Tel: +44 (0) 131 650 4112
Location:Room no: 3.03C, 1st Floor of Maltings side of 20 Chambers St.
Jill Burke is a specialist in Italian Renaissance visual culture. Her first book, Changing Patrons: Social Identity and the Visual Arts in Renaissance Florence, was published in 2004, and was widely reviewed as a major contribution towards the understanding of renaissance art patronage. Since then, as well as continuing to write on the visual arts and society in renaissance Florence, she has published articles on Leonardo da Vinci and meaning in the early sixteenth century, artistic identity in early sixteenth century Florence, and sexuality and spirituality in High Renaissance Rome. She has also edited two books focussing on Rome - Art and Identity in Early Modern Rome (co-edited with Michael Bury) and Rethinking the High Renaissance. She is now finishing her book on the renaissance nude, and is Associate Editor of the journal Renaissance Studies, 2012-17.
Jill was a Philip Leverhulme Prize holder, 2009-11, in recognition of her "outstanding" contributions to Art History. She previously held research fellowships in the AHRC Court Culture in Early Modern Rome project, the Dutch Institute for Art History in Florence and the Harvard University Center for Italian Renaissance Studies in Florence (Villa I Tatti). She helped to found, and was the first Research Director of, the Edinburgh Centre for Medieval and Renaissance Studies and was a founder member of the Prato Consortium for Medieval and Renaissance Studies.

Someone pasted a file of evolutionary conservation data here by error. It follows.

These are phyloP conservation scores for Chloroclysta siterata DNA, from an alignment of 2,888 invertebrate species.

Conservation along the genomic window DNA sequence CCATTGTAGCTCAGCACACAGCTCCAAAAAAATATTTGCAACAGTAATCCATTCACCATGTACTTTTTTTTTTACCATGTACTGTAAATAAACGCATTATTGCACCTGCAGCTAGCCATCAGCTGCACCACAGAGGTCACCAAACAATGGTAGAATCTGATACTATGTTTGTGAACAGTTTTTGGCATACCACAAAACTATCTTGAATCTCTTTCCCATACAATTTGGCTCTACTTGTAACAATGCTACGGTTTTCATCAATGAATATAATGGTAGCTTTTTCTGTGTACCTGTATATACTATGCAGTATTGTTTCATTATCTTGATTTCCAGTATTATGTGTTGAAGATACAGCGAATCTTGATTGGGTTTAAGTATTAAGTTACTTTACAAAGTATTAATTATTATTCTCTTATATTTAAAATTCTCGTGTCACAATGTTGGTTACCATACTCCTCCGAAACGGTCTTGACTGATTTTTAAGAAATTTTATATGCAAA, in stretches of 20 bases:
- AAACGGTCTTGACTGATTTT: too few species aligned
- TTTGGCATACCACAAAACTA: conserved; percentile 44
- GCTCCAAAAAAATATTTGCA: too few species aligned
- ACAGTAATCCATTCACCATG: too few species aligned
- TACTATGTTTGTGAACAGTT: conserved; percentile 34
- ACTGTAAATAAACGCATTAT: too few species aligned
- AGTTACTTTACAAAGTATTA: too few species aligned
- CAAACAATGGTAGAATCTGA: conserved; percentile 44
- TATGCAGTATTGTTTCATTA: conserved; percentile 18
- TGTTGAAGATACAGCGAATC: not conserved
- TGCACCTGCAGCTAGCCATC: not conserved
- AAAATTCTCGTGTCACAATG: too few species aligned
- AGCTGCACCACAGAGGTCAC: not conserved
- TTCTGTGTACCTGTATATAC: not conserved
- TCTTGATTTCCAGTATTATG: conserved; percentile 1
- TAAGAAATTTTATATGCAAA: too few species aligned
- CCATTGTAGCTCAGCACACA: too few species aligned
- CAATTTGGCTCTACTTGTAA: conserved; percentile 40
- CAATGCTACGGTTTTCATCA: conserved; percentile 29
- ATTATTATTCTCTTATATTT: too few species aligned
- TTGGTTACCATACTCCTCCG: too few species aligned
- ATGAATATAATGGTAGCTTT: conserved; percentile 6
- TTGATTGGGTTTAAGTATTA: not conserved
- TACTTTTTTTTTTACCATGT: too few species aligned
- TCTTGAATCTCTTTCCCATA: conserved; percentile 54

Jill's research focus is on the interaction between visual culture and a broader social world in renaissance Italy. The relationship between the visual arts and personal, social and bodily identity have been a constant theme in her work.
Jill is currently working on a number of projects - including:
She is the Associate Editor of the journal Renaissance Studies, 2012-17,and convenor of the Society for Renaissance Studies Publications Committee.
Jill is keen on taking advantage of new technologies for teaching, and committed to sharing course materials online. This year, she is teaching a fourth-year undergraduate courses, the Renaissance Body; is the convenor for History of Art 1, and the Programme Director for the Renaissance and Early Modern Studies MSc. She also contributes to the core course for this programme. Each year alongside colleagues in History, we take masters and research postgrads for an intensive course in Florence or Venice - Medieval and Renaissance Italy: Objects, Texts and Practices. See Jill's teaching pages for more information.
Jill welcomes research students for single or joint supervision for projects relating to renaissance visual culture. She is currently supervising research on renaissance cosmetics, patronage of the Vespucci family, emotion and Michelangelo, and the art patronage of exiles.
This article was published on Oct 30, 2012